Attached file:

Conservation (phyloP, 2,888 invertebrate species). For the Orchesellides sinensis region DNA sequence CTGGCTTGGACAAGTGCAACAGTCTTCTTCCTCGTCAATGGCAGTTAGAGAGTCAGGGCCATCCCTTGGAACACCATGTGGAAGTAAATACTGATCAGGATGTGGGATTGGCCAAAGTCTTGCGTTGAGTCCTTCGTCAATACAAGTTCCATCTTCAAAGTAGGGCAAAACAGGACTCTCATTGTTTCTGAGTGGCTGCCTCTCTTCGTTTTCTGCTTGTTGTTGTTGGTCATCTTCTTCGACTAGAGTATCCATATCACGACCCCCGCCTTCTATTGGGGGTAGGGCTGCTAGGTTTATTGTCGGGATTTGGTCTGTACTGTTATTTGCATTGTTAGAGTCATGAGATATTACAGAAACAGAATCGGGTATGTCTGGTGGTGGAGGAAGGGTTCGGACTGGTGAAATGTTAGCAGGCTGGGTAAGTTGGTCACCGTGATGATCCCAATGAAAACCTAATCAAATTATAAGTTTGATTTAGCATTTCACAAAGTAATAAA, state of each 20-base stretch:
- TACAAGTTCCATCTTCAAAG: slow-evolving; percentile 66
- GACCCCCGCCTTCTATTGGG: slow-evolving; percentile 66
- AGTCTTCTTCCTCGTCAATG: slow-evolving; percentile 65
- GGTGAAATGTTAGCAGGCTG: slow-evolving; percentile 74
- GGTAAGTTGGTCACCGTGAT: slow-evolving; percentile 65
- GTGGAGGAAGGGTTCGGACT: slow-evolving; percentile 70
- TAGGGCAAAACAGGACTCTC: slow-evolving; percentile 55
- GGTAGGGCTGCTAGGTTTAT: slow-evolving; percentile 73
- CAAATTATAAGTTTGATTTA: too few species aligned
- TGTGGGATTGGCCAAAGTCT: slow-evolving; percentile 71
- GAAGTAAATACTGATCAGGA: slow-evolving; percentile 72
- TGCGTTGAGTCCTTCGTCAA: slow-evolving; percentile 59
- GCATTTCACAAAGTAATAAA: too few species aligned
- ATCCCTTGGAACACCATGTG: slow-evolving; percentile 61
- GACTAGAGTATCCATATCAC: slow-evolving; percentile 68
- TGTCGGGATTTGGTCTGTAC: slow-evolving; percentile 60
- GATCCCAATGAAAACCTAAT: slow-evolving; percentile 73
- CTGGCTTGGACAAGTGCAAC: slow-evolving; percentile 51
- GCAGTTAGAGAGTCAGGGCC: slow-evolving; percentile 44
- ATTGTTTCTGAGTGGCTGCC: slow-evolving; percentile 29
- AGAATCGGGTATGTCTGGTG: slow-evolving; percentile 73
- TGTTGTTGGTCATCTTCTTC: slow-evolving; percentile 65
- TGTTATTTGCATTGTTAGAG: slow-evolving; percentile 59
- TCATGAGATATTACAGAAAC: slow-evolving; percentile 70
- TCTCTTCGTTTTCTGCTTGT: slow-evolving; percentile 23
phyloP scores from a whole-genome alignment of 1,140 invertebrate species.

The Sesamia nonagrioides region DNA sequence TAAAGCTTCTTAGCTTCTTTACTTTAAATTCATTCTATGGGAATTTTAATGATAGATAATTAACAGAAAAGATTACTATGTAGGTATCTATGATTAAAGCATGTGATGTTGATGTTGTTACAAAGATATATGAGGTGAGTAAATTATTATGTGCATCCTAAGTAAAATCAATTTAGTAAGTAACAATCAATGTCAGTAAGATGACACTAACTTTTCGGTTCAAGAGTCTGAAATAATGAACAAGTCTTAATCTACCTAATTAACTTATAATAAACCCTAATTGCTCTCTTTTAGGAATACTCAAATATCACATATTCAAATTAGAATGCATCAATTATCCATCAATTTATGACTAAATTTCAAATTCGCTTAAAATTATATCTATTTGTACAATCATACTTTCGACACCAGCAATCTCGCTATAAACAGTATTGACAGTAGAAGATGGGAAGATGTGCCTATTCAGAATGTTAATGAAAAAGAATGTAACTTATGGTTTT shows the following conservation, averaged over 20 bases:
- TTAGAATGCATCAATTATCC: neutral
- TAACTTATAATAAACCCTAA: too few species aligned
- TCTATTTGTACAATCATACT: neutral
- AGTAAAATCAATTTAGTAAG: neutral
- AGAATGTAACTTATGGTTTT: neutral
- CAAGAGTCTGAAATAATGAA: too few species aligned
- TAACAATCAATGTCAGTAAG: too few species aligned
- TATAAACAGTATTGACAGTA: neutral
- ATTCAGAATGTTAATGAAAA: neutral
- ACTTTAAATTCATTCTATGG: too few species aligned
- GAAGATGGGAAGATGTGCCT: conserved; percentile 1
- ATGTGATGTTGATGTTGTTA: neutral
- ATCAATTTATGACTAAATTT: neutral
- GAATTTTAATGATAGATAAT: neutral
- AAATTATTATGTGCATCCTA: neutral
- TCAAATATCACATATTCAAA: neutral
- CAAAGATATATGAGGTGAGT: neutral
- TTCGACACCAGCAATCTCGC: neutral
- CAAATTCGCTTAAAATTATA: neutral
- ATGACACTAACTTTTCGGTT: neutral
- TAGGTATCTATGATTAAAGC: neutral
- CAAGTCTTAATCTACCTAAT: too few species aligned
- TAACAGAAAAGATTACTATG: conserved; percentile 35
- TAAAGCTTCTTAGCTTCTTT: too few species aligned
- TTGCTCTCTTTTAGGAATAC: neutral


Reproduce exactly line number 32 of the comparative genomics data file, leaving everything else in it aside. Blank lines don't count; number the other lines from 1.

- AGTAAAATCAATTTAGTAAG: neutral